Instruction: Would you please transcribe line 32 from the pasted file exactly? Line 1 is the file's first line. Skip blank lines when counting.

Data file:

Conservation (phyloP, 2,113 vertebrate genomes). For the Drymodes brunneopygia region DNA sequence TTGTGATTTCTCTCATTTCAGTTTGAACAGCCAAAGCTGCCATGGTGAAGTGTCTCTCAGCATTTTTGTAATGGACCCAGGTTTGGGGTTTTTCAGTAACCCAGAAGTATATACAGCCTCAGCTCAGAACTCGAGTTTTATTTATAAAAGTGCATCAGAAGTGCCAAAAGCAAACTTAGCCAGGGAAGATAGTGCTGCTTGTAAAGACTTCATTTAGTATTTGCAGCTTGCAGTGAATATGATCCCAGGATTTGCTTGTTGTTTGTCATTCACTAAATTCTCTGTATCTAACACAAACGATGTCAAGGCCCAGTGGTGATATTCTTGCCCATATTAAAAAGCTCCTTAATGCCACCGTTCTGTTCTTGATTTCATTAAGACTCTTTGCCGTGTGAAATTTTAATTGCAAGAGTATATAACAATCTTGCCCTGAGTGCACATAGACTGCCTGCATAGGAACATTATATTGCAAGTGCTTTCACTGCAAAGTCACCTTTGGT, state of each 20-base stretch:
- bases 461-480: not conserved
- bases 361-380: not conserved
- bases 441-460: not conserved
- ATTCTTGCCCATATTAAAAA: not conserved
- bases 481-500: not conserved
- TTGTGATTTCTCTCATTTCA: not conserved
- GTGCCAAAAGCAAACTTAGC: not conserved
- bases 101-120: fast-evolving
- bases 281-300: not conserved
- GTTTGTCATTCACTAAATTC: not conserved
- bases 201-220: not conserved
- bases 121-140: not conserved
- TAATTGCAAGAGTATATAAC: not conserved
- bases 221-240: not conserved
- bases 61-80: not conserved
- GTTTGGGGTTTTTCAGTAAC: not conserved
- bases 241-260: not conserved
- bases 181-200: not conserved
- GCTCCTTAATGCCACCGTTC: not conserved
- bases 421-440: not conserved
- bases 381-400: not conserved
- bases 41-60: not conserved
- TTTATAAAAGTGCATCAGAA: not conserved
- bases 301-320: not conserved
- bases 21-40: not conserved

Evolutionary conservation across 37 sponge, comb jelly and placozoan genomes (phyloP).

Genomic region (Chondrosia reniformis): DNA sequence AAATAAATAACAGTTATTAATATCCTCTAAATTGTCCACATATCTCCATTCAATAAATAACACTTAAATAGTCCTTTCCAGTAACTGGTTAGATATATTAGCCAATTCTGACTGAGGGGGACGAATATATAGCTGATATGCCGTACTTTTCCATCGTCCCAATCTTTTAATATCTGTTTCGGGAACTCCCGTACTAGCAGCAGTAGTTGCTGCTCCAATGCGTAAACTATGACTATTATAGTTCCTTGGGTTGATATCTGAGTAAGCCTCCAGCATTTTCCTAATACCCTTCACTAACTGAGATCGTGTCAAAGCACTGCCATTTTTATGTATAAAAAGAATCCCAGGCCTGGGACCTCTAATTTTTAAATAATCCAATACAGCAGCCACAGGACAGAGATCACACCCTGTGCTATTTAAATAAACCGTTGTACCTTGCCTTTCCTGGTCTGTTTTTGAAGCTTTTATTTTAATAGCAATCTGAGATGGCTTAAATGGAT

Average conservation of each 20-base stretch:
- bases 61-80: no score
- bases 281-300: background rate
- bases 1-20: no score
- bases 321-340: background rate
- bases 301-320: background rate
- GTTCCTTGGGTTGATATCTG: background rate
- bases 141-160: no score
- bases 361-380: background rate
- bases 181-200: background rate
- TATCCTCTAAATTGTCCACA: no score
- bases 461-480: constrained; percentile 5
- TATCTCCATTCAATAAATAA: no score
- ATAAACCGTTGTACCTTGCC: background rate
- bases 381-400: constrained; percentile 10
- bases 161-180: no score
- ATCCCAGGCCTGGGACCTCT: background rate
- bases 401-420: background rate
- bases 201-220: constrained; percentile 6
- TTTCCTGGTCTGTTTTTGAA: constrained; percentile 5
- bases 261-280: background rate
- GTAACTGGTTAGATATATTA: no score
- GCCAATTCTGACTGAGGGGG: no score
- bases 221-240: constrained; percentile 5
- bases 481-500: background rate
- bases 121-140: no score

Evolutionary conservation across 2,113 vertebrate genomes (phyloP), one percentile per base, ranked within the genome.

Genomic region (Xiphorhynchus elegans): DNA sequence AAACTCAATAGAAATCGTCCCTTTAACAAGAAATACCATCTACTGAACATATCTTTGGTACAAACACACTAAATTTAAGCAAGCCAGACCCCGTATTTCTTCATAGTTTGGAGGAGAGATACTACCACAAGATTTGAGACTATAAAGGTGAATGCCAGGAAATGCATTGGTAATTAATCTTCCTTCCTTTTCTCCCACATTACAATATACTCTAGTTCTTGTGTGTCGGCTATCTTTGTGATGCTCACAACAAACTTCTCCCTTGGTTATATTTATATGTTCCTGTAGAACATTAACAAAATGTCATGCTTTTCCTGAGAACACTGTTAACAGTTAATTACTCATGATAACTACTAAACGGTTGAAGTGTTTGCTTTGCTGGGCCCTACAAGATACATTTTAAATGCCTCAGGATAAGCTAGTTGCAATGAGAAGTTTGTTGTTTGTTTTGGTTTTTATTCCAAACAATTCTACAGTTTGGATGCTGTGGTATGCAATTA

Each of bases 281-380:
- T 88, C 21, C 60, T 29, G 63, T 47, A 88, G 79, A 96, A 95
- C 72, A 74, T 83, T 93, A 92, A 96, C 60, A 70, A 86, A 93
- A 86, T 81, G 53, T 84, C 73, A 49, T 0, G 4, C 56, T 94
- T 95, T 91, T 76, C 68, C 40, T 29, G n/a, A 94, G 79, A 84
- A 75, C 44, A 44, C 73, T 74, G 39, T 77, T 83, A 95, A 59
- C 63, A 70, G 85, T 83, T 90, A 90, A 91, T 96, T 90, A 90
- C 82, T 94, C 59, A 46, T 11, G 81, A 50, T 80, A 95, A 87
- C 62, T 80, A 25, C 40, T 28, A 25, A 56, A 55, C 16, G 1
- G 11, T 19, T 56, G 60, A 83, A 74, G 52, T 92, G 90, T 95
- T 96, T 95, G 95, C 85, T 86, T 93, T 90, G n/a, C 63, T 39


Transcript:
- bases 1-20: no score